Tuesday, we learned the Indiana Supreme Court upheld the state's two-year-old school voucher program which allows families to use public money to go to private schools.
The court unanimously said the program doesn't violate the state's ban on using public funds to benefit religious institutions, because the primary beneficiaries are the people using the vouchers.
Wednesday, the State Senate Committee talked about vastly expanding the voucher program, but that didn't happen. Instead, the main focus was on siblings.
The senate rewrote the legislation to allow siblings of voucher school students to qualify for the program.
It would also qualify students who would otherwise attend a failing public school for a voucher without having to spend the one-year period in public schools, which is currently required by law.
The panel also voted to study preschool vouchers rather than spend $7 million annually on a pilot program.
The amendment would also authorize the establishment of a student number which normally would not be created until the kids reached kindergarten.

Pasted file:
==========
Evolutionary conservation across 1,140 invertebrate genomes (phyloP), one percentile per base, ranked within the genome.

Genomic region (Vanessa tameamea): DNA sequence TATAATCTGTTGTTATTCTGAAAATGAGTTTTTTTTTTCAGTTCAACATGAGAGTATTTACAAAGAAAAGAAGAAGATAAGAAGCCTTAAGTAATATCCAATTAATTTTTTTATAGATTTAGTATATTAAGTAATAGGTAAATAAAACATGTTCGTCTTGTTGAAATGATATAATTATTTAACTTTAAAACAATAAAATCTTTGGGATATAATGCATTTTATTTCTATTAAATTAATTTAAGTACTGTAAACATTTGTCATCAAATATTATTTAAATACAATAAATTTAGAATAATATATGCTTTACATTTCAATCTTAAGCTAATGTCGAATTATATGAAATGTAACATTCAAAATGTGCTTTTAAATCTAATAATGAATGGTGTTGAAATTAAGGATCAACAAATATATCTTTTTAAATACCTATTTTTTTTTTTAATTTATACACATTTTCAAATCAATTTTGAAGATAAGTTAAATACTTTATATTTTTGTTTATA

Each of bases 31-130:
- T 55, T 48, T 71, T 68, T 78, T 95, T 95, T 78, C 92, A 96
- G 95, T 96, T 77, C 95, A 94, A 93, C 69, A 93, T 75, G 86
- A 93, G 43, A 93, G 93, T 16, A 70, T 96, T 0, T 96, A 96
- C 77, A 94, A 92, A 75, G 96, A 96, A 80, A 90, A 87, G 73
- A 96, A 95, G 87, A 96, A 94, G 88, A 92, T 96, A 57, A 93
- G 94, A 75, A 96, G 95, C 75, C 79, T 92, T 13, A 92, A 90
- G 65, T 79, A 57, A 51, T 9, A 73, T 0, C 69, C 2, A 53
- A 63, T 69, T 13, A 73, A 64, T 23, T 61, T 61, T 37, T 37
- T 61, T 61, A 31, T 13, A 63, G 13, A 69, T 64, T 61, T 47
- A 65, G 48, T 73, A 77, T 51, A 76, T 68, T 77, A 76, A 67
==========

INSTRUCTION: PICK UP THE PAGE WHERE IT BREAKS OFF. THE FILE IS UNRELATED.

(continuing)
That way they can track economic progress from the age of four on up.
Many private schools favor this voucher program because they are seeing enrollment go up, but one Michiana private school is against it.
“It gives the choice scholarships to siblings of a child who has attended a public school, so that would mean that once one family member in a public school has attended a public school if the family chooses to have to receive the choice scholarship they can," says Resurrection Lutheran Academy Principal, Walt Mischnick, “Well, first of all, we don’t agree with one test fits all. We really feel that it is unfair for children and schools to base a grade on one exam.
In the meantime, some public schools participating in the voucher program are just moving forward and are ready to fight for their kids.
“Our focus is on making sure that we are providing quality educational opportunities for kids and we think that the competition requires that of us and we are equal to that challenge,” says executive director of Support Services, Doug Hasler.